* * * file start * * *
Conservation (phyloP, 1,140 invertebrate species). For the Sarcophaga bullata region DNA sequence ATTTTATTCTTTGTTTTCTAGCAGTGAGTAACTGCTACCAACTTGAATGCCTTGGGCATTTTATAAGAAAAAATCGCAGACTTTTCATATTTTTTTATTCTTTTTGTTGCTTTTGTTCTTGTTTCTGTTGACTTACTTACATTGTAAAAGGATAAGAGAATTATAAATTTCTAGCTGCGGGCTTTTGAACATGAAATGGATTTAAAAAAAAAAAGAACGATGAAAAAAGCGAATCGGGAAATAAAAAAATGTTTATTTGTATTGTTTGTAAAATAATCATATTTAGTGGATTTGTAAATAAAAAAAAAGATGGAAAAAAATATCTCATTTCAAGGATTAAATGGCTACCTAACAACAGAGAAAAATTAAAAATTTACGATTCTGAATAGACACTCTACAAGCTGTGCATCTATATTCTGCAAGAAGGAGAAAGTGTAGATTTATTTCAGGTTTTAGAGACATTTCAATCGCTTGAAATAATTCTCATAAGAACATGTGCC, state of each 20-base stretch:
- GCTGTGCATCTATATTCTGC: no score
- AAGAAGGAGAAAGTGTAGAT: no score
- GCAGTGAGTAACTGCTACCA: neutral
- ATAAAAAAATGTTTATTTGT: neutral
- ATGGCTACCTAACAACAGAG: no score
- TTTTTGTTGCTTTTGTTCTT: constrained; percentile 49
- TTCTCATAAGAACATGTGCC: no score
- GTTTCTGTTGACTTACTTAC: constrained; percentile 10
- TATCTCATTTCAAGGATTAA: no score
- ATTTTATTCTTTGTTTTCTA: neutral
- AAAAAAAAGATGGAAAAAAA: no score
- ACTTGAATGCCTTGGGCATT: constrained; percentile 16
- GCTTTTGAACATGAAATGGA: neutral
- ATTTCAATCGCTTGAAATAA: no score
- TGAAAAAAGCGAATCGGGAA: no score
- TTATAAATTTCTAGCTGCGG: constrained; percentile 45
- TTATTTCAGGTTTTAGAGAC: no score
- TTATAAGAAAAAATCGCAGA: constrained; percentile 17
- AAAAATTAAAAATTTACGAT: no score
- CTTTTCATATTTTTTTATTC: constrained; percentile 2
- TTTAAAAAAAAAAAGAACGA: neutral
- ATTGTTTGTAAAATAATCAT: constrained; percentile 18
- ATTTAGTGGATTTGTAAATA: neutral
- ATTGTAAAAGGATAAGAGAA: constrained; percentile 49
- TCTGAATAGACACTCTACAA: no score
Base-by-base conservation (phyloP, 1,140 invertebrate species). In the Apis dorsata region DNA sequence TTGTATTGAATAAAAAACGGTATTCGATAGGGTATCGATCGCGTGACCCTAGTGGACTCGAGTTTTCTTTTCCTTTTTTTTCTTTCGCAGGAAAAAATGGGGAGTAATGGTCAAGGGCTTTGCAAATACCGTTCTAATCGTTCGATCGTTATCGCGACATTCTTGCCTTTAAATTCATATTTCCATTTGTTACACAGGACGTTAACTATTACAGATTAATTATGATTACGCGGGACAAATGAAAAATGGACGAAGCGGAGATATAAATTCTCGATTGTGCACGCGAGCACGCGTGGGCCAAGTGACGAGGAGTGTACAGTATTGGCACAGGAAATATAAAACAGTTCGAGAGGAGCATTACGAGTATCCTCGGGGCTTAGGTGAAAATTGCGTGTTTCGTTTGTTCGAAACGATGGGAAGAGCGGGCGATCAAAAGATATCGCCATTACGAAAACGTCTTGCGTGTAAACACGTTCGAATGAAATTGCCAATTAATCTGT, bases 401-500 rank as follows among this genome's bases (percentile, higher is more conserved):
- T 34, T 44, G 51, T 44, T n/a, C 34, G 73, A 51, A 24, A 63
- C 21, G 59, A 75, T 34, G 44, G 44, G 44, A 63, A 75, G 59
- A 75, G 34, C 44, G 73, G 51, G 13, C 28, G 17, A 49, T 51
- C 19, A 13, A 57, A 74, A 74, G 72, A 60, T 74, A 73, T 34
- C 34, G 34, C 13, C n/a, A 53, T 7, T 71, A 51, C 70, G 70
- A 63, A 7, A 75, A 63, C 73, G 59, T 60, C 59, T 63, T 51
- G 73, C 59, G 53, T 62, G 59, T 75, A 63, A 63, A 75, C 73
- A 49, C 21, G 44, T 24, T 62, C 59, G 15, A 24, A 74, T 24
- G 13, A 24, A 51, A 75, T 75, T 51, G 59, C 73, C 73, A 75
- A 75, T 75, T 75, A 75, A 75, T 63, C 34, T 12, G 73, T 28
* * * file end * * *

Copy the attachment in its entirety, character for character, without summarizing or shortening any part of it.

Conservation (phyloP, 1,140 invertebrate species). For the Sarcophaga bullata region DNA sequence ATTTTATTCTTTGTTTTCTAGCAGTGAGTAACTGCTACCAACTTGAATGCCTTGGGCATTTTATAAGAAAAAATCGCAGACTTTTCATATTTTTTTATTCTTTTTGTTGCTTTTGTTCTTGTTTCTGTTGACTTACTTACATTGTAAAAGGATAAGAGAATTATAAATTTCTAGCTGCGGGCTTTTGAACATGAAATGGATTTAAAAAAAAAAAGAACGATGAAAAAAGCGAATCGGGAAATAAAAAAATGTTTATTTGTATTGTTTGTAAAATAATCATATTTAGTGGATTTGTAAATAAAAAAAAAGATGGAAAAAAATATCTCATTTCAAGGATTAAATGGCTACCTAACAACAGAGAAAAATTAAAAATTTACGATTCTGAATAGACACTCTACAAGCTGTGCATCTATATTCTGCAAGAAGGAGAAAGTGTAGATTTATTTCAGGTTTTAGAGACATTTCAATCGCTTGAAATAATTCTCATAAGAACATGTGCC, state of each 20-base stretch:
- GCTGTGCATCTATATTCTGC: no score
- AAGAAGGAGAAAGTGTAGAT: no score
- GCAGTGAGTAACTGCTACCA: neutral
- ATAAAAAAATGTTTATTTGT: neutral
- ATGGCTACCTAACAACAGAG: no score
- TTTTTGTTGCTTTTGTTCTT: constrained; percentile 49
- TTCTCATAAGAACATGTGCC: no score
- GTTTCTGTTGACTTACTTAC: constrained; percentile 10
- TATCTCATTTCAAGGATTAA: no score
- ATTTTATTCTTTGTTTTCTA: neutral
- AAAAAAAAGATGGAAAAAAA: no score
- ACTTGAATGCCTTGGGCATT: constrained; percentile 16
- GCTTTTGAACATGAAATGGA: neutral
- ATTTCAATCGCTTGAAATAA: no score
- TGAAAAAAGCGAATCGGGAA: no score
- TTATAAATTTCTAGCTGCGG: constrained; percentile 45
- TTATTTCAGGTTTTAGAGAC: no score
- TTATAAGAAAAAATCGCAGA: constrained; percentile 17
- AAAAATTAAAAATTTACGAT: no score
- CTTTTCATATTTTTTTATTC: constrained; percentile 2
- TTTAAAAAAAAAAAGAACGA: neutral
- ATTGTTTGTAAAATAATCAT: constrained; percentile 18
- ATTTAGTGGATTTGTAAATA: neutral
- ATTGTAAAAGGATAAGAGAA: constrained; percentile 49
- TCTGAATAGACACTCTACAA: no score
Base-by-base conservation (phyloP, 1,140 invertebrate species). In the Apis dorsata region DNA sequence TTGTATTGAATAAAAAACGGTATTCGATAGGGTATCGATCGCGTGACCCTAGTGGACTCGAGTTTTCTTTTCCTTTTTTTTCTTTCGCAGGAAAAAATGGGGAGTAATGGTCAAGGGCTTTGCAAATACCGTTCTAATCGTTCGATCGTTATCGCGACATTCTTGCCTTTAAATTCATATTTCCATTTGTTACACAGGACGTTAACTATTACAGATTAATTATGATTACGCGGGACAAATGAAAAATGGACGAAGCGGAGATATAAATTCTCGATTGTGCACGCGAGCACGCGTGGGCCAAGTGACGAGGAGTGTACAGTATTGGCACAGGAAATATAAAACAGTTCGAGAGGAGCATTACGAGTATCCTCGGGGCTTAGGTGAAAATTGCGTGTTTCGTTTGTTCGAAACGATGGGAAGAGCGGGCGATCAAAAGATATCGCCATTACGAAAACGTCTTGCGTGTAAACACGTTCGAATGAAATTGCCAATTAATCTGT, bases 401-500 rank as follows among this genome's bases (percentile, higher is more conserved):
- T 34, T 44, G 51, T 44, T n/a, C 34, G 73, A 51, A 24, A 63
- C 21, G 59, A 75, T 34, G 44, G 44, G 44, A 63, A 75, G 59
- A 75, G 34, C 44, G 73, G 51, G 13, C 28, G 17, A 49, T 51
- C 19, A 13, A 57, A 74, A 74, G 72, A 60, T 74, A 73, T 34
- C 34, G 34, C 13, C n/a, A 53, T 7, T 71, A 51, C 70, G 70
- A 63, A 7, A 75, A 63, C 73, G 59, T 60, C 59, T 63, T 51
- G 73, C 59, G 53, T 62, G 59, T 75, A 63, A 63, A 75, C 73
- A 49, C 21, G 44, T 24, T 62, C 59, G 15, A 24, A 74, T 24
- G 13, A 24, A 51, A 75, T 75, T 51, G 59, C 73, C 73, A 75
- A 75, T 75, T 75, A 75, A 75, T 63, C 34, T 12, G 73, T 28